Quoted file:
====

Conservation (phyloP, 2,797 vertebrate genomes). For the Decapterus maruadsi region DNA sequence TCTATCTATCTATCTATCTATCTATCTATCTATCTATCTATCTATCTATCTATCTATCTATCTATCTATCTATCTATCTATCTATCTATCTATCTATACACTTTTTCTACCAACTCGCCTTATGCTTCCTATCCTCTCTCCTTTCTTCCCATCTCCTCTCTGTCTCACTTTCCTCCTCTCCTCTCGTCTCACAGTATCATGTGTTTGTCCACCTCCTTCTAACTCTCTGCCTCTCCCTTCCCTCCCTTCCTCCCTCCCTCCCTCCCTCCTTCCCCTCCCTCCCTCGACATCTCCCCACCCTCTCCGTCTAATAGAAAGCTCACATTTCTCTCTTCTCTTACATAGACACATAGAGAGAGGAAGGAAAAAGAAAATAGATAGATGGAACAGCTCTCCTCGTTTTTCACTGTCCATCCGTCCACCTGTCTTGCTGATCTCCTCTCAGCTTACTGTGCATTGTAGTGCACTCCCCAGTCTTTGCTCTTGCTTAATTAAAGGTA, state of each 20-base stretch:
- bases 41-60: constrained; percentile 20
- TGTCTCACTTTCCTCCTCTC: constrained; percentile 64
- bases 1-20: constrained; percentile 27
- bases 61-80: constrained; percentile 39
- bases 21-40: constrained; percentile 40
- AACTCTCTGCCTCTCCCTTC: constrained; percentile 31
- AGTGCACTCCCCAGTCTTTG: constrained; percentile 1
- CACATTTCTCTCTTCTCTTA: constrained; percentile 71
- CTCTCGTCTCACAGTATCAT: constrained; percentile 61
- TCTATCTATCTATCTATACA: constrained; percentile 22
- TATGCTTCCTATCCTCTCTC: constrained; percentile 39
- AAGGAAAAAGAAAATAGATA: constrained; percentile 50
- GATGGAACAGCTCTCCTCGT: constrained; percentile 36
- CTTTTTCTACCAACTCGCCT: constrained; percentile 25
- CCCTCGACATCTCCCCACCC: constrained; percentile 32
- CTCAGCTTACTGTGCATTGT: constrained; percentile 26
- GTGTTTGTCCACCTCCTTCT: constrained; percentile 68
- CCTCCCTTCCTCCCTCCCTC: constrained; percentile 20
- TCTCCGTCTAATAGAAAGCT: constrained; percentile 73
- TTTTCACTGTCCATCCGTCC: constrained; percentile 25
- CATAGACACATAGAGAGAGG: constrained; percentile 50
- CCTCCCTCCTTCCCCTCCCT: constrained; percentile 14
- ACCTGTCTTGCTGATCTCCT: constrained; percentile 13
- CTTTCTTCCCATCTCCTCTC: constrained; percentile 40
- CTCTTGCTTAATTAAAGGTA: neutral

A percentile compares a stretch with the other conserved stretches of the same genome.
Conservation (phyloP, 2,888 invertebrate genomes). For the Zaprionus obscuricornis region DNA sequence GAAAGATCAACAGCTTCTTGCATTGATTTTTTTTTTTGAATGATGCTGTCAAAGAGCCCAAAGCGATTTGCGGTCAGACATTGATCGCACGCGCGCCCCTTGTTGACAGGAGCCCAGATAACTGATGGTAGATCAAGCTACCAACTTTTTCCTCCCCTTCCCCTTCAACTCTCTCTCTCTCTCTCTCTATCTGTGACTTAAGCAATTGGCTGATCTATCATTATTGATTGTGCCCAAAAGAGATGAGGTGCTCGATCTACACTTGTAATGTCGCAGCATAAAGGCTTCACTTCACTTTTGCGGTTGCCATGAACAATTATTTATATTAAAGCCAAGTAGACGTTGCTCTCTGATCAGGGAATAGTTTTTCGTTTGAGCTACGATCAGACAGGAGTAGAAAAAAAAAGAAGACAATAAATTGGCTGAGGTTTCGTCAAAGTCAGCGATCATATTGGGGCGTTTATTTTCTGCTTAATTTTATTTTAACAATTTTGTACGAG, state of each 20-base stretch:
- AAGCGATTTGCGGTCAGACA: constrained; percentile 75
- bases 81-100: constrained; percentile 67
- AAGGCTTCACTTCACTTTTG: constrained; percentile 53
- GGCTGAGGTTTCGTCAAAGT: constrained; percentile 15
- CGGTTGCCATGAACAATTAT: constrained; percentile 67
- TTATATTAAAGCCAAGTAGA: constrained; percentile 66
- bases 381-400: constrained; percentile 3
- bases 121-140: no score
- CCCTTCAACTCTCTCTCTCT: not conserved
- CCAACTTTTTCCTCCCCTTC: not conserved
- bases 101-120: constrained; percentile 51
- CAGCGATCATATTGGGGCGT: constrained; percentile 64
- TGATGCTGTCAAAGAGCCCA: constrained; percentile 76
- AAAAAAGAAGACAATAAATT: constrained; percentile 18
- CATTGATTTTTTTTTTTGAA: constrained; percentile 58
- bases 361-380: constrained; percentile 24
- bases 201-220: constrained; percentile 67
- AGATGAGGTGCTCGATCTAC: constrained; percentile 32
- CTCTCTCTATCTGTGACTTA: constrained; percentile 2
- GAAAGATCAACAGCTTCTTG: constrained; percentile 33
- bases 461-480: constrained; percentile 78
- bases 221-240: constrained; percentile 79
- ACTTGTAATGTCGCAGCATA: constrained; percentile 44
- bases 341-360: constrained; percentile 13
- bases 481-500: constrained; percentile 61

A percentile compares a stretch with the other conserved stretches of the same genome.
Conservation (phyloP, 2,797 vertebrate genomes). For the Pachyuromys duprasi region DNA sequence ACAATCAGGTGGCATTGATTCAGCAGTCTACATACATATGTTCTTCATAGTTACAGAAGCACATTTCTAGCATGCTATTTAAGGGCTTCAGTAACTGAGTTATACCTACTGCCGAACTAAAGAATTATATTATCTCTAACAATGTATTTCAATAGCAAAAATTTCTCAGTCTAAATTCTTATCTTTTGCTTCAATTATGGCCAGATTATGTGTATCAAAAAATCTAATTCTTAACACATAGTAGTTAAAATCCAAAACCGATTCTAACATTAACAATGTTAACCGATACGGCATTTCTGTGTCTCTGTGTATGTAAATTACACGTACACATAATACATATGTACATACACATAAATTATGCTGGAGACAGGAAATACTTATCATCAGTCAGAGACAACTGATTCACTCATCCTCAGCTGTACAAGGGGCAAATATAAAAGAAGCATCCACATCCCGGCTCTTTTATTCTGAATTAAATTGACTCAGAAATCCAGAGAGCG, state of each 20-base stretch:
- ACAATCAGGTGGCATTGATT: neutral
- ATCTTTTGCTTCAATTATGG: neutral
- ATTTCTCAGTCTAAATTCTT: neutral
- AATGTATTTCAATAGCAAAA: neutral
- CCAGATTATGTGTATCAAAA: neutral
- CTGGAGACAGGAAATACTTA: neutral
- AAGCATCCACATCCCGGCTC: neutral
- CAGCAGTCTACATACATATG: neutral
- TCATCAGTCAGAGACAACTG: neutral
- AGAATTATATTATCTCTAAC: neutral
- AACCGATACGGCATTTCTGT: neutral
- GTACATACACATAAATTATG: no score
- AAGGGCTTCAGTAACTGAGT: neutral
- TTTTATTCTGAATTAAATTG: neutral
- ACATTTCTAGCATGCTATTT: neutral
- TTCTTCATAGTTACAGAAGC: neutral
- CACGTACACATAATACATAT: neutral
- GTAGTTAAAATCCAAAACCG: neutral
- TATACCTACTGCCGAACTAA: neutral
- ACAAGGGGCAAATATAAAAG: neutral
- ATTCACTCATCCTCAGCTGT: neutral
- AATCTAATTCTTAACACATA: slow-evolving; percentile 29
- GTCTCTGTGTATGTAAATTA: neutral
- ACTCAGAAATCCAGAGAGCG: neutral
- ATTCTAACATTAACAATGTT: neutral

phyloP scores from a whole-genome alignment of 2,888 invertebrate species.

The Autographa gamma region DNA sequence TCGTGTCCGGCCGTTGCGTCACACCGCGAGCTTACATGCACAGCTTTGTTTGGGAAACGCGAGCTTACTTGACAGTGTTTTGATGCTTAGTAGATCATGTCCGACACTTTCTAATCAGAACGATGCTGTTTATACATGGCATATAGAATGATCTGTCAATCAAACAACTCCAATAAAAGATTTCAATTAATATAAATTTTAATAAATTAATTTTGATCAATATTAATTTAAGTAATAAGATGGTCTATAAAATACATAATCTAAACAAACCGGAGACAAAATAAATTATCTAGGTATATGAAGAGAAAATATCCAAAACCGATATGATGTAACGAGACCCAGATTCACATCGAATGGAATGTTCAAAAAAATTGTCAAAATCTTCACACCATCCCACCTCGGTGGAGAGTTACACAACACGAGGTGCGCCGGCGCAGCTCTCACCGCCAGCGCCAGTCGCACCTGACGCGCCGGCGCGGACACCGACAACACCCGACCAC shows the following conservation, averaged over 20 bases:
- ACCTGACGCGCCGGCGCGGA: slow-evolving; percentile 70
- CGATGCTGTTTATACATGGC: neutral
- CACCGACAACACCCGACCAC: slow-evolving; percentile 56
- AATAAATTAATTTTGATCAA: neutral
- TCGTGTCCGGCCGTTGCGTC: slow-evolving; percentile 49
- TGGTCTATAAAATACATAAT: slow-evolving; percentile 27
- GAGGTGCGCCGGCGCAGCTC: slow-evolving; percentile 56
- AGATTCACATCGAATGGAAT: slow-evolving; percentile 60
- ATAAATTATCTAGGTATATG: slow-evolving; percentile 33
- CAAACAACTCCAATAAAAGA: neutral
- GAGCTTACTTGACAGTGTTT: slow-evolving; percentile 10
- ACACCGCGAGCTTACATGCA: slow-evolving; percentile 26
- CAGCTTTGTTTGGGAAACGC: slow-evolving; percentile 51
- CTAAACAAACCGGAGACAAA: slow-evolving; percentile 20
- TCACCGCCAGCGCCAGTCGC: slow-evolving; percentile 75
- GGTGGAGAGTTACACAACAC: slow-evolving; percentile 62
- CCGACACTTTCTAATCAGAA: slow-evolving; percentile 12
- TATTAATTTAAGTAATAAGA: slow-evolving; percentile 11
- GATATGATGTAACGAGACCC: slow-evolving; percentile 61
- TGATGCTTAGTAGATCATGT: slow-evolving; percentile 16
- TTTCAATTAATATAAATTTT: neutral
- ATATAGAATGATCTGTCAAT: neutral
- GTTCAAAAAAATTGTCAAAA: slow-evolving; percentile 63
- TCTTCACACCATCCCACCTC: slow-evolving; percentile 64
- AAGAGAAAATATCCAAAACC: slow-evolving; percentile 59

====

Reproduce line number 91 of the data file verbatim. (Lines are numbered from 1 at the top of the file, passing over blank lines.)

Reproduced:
- ATAAATTATCTAGGTATATG: slow-evolving; percentile 33